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Foreword to 'Real Finnish Lessons' by Professor Julian Le Grand of the London School of Economics.
For the last decade or so, Finland’s education system has been a poster child for many education experts and policymakers throughout the world. This reputation stems from the country’s outstanding performance in international tests in the early part of this century. In consecutive PISA studies, Finland achieved top positions in literacy, numeracy, and science, rivalling even the East Asian tigers in overall performance. Consequently, the Finnish education model went from obscurity to world famous within only a few years.
Perhaps most remarkable was the fact that Finland was seemingly able to achieve the excellent results without resorting to the draconian education model that has been the trademark of East Asia. Similarly, it also appeared to have spurned many of the market and accountability reforms undertaken in its Scandinavian neighbours, the United Kingdom, and elsewhere. All this made Finland an especially attractive model for opponents of some of the major trends in education policy worldwide.
However, the country’s performance has begun to falter in the last couple of years – in both absolute and relative terms. Proponents vi of the traditional explanations for the Finnish success appear either to ignore the on-going decline or to come up with ad hoc arguments in an attempt to save their original ones.
Yet the main problem with the traditional explanations of the Finnish education “miracle” was that they originated from the idea of “best practice”, an approach that highlights current arrangements in high-performing countries as the key determinant without adequate consideration of whether these are causally linked to performance. Consequently, the policy lessons drawn from this approach are not particularly reliable and might in fact do more harm than good.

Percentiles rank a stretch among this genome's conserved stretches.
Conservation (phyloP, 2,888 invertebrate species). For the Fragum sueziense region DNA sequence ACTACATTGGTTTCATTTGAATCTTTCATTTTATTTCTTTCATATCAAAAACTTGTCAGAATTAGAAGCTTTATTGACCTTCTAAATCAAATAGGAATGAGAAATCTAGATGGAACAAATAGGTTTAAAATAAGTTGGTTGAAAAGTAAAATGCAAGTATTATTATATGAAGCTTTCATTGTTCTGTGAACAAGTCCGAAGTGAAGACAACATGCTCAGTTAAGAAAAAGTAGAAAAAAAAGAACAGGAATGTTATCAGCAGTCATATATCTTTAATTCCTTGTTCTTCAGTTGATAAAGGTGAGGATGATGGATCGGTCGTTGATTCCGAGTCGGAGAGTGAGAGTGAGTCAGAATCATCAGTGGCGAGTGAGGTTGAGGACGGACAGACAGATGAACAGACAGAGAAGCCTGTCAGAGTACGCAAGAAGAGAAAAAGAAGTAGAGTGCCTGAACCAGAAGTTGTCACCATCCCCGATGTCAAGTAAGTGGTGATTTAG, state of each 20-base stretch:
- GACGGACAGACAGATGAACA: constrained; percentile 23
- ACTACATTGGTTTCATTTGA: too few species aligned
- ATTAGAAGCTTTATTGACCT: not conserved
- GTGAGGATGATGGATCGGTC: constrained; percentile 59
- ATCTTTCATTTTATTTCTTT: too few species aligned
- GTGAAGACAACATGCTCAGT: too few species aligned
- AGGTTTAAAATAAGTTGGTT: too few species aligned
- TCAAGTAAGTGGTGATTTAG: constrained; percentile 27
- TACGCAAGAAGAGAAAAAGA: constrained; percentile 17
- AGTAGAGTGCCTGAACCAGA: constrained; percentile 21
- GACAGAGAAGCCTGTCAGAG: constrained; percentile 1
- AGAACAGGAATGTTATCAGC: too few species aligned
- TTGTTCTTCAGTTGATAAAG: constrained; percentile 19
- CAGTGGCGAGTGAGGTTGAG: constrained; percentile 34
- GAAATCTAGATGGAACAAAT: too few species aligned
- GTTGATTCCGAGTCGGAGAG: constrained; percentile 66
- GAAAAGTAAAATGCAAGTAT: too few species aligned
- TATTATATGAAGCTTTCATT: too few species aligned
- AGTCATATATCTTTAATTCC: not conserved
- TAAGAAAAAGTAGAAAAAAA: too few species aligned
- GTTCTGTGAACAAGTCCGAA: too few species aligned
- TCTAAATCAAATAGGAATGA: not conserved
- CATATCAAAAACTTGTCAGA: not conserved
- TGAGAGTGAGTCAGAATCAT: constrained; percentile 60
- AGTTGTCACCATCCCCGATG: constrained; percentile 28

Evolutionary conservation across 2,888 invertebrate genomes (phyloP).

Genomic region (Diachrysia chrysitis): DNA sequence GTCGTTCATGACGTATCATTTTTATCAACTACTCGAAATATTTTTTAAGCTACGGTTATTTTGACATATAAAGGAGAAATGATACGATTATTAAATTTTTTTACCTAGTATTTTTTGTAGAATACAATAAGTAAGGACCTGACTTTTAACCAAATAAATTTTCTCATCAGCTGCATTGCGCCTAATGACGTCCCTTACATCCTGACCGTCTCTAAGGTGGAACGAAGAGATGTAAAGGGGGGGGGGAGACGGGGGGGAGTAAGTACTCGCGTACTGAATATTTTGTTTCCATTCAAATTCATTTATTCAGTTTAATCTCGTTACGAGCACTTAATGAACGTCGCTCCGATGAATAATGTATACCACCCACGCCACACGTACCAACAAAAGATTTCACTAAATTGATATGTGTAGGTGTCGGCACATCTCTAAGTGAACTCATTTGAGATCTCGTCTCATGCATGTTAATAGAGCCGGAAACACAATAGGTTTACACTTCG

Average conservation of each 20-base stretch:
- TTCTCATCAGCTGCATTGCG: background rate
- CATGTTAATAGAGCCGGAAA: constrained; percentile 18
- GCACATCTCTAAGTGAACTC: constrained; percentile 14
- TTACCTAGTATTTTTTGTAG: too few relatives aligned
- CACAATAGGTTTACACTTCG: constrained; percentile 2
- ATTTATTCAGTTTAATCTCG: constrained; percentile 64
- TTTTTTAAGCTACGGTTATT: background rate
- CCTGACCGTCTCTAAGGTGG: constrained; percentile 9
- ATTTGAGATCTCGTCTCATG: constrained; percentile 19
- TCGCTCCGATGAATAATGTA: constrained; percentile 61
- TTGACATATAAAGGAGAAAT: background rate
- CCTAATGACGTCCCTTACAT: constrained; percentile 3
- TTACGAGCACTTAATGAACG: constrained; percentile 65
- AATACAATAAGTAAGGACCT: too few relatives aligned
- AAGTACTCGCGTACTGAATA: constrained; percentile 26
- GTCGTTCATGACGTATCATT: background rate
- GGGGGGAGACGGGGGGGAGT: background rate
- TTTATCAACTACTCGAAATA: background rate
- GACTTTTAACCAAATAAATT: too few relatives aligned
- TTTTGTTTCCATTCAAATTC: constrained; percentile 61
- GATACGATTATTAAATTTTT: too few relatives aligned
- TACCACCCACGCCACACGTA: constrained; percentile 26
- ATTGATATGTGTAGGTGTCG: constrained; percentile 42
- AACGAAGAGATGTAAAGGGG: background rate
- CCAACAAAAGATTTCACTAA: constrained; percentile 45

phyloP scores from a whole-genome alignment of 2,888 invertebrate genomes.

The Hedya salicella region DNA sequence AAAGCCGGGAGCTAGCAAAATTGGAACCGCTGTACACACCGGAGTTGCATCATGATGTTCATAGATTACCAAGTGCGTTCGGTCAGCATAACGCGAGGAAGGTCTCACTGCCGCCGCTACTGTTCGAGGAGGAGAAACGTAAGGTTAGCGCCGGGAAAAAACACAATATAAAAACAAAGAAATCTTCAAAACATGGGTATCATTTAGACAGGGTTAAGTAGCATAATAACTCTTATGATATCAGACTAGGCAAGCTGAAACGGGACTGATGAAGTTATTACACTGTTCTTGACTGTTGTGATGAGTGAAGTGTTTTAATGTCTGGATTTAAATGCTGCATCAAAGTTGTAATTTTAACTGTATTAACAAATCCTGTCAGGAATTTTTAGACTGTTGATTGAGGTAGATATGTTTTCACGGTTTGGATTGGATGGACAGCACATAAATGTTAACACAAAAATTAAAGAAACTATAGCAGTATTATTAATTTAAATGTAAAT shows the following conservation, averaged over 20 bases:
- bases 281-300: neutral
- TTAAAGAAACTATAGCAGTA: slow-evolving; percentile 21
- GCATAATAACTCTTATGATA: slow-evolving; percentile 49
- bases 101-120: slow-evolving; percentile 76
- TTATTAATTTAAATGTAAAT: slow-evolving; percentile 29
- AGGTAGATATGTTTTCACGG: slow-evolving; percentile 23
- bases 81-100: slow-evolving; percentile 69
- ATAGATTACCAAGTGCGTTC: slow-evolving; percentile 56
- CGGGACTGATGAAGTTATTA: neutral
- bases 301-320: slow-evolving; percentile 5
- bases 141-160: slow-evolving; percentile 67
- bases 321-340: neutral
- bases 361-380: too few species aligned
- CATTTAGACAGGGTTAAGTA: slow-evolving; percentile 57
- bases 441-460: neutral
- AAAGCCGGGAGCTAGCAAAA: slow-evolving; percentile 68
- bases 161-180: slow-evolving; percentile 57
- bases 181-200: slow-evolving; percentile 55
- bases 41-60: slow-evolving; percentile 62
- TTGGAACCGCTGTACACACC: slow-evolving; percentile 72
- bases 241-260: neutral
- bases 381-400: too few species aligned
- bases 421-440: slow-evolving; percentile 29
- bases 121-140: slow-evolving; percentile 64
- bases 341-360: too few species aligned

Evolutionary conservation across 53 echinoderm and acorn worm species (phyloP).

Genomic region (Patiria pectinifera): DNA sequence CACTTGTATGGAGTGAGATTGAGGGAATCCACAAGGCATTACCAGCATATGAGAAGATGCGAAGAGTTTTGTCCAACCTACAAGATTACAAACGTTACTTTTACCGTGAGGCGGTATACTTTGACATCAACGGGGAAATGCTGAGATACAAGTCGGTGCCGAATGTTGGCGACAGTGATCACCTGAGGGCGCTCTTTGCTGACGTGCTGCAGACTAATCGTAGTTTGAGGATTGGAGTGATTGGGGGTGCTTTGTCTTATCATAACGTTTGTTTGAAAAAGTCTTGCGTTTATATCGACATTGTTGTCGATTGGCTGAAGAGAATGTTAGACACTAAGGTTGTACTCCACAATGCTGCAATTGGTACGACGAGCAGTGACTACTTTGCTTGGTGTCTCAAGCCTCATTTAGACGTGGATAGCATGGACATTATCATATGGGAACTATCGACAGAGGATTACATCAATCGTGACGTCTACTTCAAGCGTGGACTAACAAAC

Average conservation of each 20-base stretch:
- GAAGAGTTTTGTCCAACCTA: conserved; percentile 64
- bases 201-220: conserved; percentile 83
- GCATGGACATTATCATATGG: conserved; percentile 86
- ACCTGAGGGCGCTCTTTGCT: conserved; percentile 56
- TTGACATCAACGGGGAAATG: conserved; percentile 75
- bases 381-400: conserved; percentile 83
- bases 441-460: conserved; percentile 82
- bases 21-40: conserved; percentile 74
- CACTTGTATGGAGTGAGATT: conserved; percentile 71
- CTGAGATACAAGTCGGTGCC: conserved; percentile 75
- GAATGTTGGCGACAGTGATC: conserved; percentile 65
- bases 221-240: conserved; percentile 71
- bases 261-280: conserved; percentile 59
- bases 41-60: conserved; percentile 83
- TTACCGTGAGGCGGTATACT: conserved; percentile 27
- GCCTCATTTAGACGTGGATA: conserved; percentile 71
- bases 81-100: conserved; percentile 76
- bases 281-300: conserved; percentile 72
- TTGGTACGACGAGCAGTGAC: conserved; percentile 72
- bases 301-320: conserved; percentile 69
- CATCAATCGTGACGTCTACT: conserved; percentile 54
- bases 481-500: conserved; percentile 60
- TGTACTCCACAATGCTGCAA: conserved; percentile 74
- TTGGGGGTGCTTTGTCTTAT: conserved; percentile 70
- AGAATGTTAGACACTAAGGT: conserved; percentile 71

So, while many have used Finland’s experience to support their own pet theories on the desirability of certain types of education, its rise and decline have never been systematically analysed in a rigorous fashion. In this masterly exploration of the Finnish phenomenon, Gabriel Heller Sahlgren remedies this situation. He refutes many of the standard explanations, and shows convincingly how the outcomes, both positive and negative, are better explained by a detailed examination of Finland’s history and educational culture. His research is an object lesson in how difficult it is to make international comparisons of policy without a full understanding of the politics, economics, and history of the countries concerned. It is a must read, not only for those interested in the Finnish experience, but for anybody concerned with education and school reform in general.
Real Finnish Lessons
Real Finnish Lessons - The True story of an education superpower - Gabriel Heller Sahlgren (PDF)
Published here with the kind permission of the Centre for Policy Studies